Major  health problems in the Philippines, which are most likely to be exacerbated by this crisis, relate to malnutrition and communicable  diseases  (malaria, dengue, measles), especially in children. Given the structural damage caused by the cyclone  and  flooding to water supplies, there is an additional risk of water borne diseases affecting large numbers of  the  urban,  rural and displaced populations. Infants and young children may have been orphaned or separated from their mothers.

During  emergency situations, whether manmade or natural disasters, disease and death rates among under-five children  are  generally  higher  than  for  any other age group. The younger the infant, the higher the risk. Mortality may be particularly high due to the combined impact of a greatly increased prevalence of communicable diseases and diarrhoea and  soaring  rates  of under-nutrition. The fundamental means of preventing malnutrition and mortality among infants and young  children  is  to  ensure  their  appropriate feeding and care. The aim should be to create and sustain an environment  that encourages frequent breastfeeding for children at least up to 2 years of age. Where infants are not breastfed, comprehensive interventions are needed to reduce the high risks of artificial feeding in this environment.

The Nutrition Cluster reiterates that infants should start breastfeeding within one hour of birth  and  continue  breastfeeding exclusively (with no food or liquid other than breast milk, not even water) until six  months  of  age.  After  this  period,  infants  should begin to receive a variety of foods, while breastfeeding continues  up to two years of age or beyond. Under normal circumstances, infants who are not breastfed are five times more  likely  to  die from pneumonia and 14 times more likely to die from diarrhoea, than infants who are exclusively breastfed  for  the  first  six  months. The valuable protection from infection and its consequences that breast milk confers  is all the more important in environments without safe water supply and sanitation. Therefore, creation of a protective  environment  and  provision  of skilled support to mothers of newborn infants and breastfeeding women are essential and are priority interventions.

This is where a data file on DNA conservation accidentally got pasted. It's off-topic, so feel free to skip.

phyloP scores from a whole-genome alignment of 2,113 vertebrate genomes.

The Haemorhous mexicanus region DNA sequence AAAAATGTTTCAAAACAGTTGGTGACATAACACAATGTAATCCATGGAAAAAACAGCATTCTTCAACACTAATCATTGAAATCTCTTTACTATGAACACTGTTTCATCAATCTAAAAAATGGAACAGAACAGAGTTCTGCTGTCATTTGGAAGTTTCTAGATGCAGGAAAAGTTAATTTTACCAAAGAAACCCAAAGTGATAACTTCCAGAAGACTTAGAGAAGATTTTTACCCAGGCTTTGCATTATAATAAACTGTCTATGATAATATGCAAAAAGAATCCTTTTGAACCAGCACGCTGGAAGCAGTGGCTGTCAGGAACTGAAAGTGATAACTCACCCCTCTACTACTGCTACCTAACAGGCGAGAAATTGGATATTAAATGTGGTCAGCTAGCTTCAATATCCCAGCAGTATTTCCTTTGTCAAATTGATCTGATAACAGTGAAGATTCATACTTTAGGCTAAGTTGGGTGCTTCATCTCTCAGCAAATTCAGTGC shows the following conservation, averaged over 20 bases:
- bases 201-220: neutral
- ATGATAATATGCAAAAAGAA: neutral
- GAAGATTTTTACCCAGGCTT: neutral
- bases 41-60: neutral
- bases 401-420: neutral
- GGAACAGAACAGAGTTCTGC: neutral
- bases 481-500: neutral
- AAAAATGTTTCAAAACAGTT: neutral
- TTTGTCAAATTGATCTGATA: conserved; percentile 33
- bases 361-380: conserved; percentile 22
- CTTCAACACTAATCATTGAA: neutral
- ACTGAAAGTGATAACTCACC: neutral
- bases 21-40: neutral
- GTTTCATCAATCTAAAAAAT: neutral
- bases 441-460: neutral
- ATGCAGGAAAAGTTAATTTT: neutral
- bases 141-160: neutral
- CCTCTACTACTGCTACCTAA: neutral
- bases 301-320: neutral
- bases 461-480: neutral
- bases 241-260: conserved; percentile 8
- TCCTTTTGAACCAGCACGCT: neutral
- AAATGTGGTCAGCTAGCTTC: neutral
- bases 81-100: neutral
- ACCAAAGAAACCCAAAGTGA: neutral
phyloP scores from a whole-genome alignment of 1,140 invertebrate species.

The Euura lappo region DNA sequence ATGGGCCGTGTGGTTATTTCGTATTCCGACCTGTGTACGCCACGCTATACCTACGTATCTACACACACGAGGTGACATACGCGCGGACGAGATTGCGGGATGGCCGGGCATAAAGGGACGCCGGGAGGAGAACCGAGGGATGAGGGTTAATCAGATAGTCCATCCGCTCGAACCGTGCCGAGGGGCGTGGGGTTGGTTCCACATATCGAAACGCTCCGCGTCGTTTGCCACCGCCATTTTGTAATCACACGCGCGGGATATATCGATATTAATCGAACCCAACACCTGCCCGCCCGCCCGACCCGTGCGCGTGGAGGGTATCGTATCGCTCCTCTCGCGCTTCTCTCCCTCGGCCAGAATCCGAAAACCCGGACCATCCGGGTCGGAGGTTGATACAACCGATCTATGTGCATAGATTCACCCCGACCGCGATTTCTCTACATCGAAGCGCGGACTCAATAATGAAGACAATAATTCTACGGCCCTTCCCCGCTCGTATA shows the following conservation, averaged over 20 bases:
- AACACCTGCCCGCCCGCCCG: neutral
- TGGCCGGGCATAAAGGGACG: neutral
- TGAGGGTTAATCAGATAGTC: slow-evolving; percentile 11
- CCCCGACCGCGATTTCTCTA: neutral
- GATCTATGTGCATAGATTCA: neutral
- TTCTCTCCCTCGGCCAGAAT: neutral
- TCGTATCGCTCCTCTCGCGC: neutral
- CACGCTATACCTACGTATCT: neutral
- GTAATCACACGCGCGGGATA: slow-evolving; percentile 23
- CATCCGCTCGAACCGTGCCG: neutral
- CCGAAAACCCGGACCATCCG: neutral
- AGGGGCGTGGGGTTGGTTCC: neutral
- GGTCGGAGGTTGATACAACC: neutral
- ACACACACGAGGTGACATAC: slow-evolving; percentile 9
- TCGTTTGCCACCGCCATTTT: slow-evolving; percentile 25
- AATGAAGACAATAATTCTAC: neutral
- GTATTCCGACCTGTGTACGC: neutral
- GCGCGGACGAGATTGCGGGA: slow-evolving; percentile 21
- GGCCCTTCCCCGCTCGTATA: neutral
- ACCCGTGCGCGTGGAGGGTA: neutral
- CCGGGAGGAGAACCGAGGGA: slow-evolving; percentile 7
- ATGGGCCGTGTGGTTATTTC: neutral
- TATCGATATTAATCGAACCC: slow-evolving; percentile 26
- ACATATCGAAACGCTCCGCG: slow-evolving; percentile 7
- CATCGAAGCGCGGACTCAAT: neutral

The Nutrition Cluster note that donations of infant formula and other powdered milk products are  often  made,  whilst  experience  with  past  emergencies  has shown that without proper assessment of needs, an excessive  quantity  of  milk  products  for feeding infants and young children are often provided, endangering their lives.  There  should  be no donations of breast milk substitutes (BMS), such as infant formula, other milk products, bottle-fed  complementary  foods  represented  for use in children up to 2 years of age, complementary foods, juices, teas  represented  for  use  in  infants under six months; and bottles and teats. Any unsolicited donations especially Breast Milk Substitute (BMS)  should be reported to DOH-HEMS Hotline at Tel. No. (02) 711-1001 or 711-1002 or DOH-FDA Hotline at Tel. No. (02) 8078285 and directed to DOH-HEMS.

Any  provision  of  BMS  for feeding infants and young children should be based on careful needs assessment to inform purchase  of  supplies  and  the  package  of  nutritional  and  medical  care needed. Therefore, all donor agencies, non-governmental  organisations (NGOs), media, individuals wishing to help and other partners, should avoid calls for and sending donations of BMS, bottles and teats and refuse any unsolicited donations of these products. BMS should be used  only  under  strict control and monitoring and in hygienic conditions, and in accordance with the International  Code  of  Marketing  of Breast-milk Substitutes, Milk Code in the Philippines, and Policy on the Acceptance of Processed Local and Foreign Donations and subsequent relevant World Health Assembly resolutions, as well as humanitarian agencies’ policies and guidelines. There should be no general distribution of BMS and/or powdered milk.